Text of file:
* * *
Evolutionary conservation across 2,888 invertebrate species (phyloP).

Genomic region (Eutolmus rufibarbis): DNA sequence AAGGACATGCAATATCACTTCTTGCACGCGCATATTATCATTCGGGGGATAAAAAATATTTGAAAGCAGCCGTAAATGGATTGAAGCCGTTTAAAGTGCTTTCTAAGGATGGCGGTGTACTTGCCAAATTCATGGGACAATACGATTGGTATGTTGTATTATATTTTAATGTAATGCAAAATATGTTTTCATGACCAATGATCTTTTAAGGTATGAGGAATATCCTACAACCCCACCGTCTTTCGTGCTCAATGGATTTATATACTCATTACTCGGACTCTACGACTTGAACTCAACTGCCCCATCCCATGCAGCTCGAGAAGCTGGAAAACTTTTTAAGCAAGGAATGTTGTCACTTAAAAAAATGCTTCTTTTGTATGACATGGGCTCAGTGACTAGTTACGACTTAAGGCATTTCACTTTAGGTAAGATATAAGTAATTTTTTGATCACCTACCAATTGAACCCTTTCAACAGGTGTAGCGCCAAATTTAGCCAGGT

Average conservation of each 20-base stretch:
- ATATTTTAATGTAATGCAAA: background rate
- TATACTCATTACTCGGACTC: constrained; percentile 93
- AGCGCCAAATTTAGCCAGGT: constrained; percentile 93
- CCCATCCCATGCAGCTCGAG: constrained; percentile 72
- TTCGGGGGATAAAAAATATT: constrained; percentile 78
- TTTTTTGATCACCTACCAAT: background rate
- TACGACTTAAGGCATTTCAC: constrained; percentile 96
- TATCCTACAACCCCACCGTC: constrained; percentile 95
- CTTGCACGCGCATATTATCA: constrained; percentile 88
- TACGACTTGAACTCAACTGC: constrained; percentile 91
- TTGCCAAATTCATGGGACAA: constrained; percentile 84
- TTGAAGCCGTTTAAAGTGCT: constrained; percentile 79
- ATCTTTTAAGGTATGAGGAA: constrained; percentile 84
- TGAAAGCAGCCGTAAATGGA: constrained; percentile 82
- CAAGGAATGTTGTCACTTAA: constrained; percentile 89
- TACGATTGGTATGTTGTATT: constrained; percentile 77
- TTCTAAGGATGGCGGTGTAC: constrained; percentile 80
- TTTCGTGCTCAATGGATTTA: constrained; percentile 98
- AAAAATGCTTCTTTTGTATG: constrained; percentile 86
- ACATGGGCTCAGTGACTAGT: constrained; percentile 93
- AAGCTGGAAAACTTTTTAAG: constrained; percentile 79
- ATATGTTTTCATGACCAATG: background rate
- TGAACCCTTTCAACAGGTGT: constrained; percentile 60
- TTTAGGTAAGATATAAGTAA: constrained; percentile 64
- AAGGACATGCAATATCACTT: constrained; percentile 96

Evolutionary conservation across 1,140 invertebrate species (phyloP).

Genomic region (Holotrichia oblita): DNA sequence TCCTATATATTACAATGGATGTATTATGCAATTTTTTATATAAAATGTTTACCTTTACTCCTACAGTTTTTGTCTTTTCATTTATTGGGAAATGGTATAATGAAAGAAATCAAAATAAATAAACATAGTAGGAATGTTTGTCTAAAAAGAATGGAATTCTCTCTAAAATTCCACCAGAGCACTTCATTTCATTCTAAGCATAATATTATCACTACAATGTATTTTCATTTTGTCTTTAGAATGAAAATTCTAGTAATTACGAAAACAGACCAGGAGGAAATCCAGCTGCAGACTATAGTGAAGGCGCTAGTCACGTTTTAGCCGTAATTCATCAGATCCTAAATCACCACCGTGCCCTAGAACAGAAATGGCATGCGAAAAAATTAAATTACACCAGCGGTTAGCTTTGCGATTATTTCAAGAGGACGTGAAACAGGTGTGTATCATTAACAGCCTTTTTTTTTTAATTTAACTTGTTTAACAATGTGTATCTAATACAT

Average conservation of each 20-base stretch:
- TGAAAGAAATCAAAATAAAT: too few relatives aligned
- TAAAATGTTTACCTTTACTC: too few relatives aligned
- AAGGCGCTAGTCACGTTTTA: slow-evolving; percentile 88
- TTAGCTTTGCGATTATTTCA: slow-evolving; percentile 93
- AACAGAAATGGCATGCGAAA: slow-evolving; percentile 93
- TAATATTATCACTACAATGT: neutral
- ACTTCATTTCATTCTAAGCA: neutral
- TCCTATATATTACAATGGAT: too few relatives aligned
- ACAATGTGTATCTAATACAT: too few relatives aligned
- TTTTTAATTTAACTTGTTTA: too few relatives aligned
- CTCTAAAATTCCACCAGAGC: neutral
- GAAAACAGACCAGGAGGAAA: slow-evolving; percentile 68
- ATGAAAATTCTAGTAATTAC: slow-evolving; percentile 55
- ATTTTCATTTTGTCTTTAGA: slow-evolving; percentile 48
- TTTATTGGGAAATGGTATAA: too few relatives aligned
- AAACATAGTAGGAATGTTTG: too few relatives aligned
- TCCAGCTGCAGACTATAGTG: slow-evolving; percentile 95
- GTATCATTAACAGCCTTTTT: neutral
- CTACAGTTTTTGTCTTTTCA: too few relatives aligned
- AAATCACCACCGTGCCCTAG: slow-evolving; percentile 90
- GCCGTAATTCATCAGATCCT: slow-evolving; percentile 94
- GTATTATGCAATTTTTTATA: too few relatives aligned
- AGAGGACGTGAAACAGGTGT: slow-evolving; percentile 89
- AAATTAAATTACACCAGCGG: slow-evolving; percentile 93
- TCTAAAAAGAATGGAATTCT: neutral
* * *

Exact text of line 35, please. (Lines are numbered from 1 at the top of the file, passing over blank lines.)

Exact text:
- TTAGCTTTGCGATTATTTCA: slow-evolving; percentile 93